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Universal Credit

Universal Credit has replaced these benefits for most people:

Universal Credit works differently from the old benefits - so it's important to know the differences.

How Universal Credit works

You'll usually get one monthly payment to cover your living costs. If you claim Universal Credit as a couple, you and your partner will get one payment between the two of you. The payment is made up of a basic 'standard allowance' and extra payments that might apply to you depending on your circumstances.

You might be able to get extra payments if you:

  • look after one or more children
  • work and pay for childcare
  • need help with housing costs
  • are disabled or have a health condition
  • are a carer for a disabled person or you have a disabled child

Check how much you might get on GOV.UK.

If you get help with rent

If your UC payment includes help with rent, you'll usually need to pay us each month from your Universal Credit payment. You can ask the DWP to pay your rent directly to us if you're in debt, have rent arrears or are struggling with money.

If you're working

You can work and still get Universal Credit - your Universal Credit will reduce gradually as you earn more. Your Universal Credit will go up if your job ends or you earn less.

If you're self-employed, your payment might also be affected by how much the DWP expect you to earn each month - this expected amount is called your 'minimum income floor'. Find out how the minimum income floor works and if it applies to you.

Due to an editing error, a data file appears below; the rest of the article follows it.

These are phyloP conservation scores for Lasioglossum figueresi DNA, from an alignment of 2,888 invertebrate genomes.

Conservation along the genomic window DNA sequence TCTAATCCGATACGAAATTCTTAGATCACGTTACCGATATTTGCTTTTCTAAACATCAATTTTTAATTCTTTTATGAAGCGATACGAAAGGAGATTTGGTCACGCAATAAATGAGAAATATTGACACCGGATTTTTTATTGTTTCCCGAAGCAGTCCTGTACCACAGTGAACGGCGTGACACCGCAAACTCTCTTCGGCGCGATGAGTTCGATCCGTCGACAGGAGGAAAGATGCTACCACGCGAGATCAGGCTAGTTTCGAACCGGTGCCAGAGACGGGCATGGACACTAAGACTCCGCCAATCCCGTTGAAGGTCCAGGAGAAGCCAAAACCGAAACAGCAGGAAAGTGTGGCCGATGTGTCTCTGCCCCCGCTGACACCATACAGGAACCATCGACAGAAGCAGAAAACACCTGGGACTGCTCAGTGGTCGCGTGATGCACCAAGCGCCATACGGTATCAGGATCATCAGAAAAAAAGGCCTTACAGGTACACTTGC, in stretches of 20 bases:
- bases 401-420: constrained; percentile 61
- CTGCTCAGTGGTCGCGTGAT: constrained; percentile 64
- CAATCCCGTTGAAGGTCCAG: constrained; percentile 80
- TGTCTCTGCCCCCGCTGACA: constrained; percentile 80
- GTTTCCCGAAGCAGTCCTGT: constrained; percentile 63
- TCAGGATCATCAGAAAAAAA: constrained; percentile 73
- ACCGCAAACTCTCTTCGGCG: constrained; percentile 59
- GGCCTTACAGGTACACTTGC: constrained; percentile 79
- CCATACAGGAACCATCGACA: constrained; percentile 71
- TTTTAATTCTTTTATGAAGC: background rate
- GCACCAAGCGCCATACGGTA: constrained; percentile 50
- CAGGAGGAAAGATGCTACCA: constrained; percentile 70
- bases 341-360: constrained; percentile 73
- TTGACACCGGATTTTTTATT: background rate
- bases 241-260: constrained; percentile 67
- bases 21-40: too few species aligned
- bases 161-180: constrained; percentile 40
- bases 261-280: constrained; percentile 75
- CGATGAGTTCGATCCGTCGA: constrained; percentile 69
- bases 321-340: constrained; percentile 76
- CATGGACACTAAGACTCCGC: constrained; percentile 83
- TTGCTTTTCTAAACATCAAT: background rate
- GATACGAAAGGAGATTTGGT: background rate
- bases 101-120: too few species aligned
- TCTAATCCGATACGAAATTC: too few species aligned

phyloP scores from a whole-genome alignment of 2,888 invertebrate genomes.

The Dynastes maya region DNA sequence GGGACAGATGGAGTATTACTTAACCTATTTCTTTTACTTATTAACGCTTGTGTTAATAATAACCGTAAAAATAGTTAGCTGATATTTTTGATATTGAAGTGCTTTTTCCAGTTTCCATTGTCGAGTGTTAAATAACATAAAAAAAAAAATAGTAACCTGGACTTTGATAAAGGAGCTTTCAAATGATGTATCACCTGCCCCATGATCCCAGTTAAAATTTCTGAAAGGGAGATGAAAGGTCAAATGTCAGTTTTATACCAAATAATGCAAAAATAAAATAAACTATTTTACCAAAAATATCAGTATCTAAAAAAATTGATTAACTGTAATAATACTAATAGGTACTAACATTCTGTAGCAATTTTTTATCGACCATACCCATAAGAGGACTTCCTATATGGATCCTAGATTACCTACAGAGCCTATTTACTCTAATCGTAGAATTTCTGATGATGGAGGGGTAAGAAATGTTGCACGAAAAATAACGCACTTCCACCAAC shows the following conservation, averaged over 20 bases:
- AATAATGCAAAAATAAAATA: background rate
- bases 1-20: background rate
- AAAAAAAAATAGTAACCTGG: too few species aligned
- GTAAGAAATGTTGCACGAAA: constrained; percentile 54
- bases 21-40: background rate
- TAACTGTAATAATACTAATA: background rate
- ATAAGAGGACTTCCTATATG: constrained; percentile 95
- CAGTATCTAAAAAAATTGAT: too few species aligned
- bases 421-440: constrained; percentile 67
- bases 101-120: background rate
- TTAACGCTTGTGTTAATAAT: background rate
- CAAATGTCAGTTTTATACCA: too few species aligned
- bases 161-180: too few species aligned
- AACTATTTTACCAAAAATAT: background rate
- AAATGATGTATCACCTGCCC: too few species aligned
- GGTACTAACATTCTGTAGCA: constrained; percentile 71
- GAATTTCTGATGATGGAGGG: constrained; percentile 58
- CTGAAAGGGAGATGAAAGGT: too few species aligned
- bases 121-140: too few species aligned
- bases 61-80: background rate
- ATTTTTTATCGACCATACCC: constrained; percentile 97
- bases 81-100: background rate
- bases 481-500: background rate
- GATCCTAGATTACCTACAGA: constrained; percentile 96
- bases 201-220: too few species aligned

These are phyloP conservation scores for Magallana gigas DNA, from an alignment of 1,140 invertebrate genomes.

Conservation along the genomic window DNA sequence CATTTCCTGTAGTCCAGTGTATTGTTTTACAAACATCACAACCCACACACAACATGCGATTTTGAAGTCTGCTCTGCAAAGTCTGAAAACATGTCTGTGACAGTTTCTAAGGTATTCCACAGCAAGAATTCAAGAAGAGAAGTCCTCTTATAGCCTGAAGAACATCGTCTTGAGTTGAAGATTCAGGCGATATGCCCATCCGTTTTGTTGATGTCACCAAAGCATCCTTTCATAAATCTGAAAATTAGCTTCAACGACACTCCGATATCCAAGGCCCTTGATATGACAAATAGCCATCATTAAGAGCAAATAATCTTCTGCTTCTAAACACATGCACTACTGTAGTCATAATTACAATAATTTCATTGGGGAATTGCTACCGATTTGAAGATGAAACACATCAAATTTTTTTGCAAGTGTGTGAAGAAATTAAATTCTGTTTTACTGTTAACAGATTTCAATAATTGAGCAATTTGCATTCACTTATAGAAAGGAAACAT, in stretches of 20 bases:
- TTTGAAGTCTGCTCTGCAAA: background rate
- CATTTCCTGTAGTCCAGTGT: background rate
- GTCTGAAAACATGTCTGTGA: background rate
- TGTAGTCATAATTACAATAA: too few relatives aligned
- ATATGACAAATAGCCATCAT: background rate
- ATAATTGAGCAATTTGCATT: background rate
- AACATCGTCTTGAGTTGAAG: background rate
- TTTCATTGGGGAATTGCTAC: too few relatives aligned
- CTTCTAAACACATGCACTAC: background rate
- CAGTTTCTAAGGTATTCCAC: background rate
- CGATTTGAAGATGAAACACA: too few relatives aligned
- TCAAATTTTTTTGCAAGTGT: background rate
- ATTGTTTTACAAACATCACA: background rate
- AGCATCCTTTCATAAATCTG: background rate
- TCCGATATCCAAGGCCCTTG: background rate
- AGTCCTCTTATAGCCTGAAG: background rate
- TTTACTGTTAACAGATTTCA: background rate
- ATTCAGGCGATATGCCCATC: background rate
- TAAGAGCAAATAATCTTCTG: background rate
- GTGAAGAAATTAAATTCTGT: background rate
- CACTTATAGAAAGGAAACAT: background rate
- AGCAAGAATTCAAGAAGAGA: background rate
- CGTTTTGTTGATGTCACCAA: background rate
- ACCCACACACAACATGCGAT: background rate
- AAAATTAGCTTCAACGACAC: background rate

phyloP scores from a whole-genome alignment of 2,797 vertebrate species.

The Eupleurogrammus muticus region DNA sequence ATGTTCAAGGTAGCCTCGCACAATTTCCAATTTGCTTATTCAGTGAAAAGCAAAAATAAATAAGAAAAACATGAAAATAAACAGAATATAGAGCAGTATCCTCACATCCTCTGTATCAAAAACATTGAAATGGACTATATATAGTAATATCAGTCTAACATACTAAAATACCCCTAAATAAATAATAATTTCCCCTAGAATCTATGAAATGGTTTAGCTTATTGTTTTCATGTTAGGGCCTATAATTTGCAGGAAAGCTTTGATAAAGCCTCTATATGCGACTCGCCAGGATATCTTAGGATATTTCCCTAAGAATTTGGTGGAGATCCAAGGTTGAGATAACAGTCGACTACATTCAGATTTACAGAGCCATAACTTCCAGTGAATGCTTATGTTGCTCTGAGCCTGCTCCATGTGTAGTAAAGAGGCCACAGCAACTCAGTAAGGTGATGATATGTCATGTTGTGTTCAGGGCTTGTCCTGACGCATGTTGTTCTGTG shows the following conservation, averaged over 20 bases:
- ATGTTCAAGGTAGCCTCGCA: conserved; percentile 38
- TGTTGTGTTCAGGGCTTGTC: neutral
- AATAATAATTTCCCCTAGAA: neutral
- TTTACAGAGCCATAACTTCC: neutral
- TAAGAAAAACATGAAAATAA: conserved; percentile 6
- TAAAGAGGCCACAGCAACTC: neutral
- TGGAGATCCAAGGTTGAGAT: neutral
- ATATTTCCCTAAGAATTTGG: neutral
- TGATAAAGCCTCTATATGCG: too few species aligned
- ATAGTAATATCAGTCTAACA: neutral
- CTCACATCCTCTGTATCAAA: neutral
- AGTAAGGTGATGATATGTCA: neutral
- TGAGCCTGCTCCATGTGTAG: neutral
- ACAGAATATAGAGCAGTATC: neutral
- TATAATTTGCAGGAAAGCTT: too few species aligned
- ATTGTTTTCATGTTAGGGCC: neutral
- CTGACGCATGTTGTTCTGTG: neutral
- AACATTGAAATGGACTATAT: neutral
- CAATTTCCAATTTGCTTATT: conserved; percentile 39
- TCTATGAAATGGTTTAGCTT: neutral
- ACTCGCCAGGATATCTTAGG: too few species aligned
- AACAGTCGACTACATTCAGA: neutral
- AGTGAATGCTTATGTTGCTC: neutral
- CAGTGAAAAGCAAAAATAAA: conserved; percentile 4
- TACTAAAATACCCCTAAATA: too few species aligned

Claiming other benefits if you get Universal Credit

You should apply for Council Tax Reduction - if you get it, it won't reduce the amount of Universal Credit you get.

If you’re disabled, you should check if you’re eligible for Personal Independence Payment (PIP). If you’re responsible for a disabled child, you should check if you can claim Disability Living Allowance (DLA) for your child. Getting PIP or DLA won’t reduce the amount of Universal Credit you get.

You can also claim other benefits if you have enough national insurance contributions. For example:

If you get either of these benefits your Universal Credit will be reduced, but there are reasons it's still worth claiming them. For example, Universal Credit is paid once a month, but JSA and ESA are paid every 2 weeks. This might make it easier to manage your money.

For further information about benefits, visit the Citizen Advice website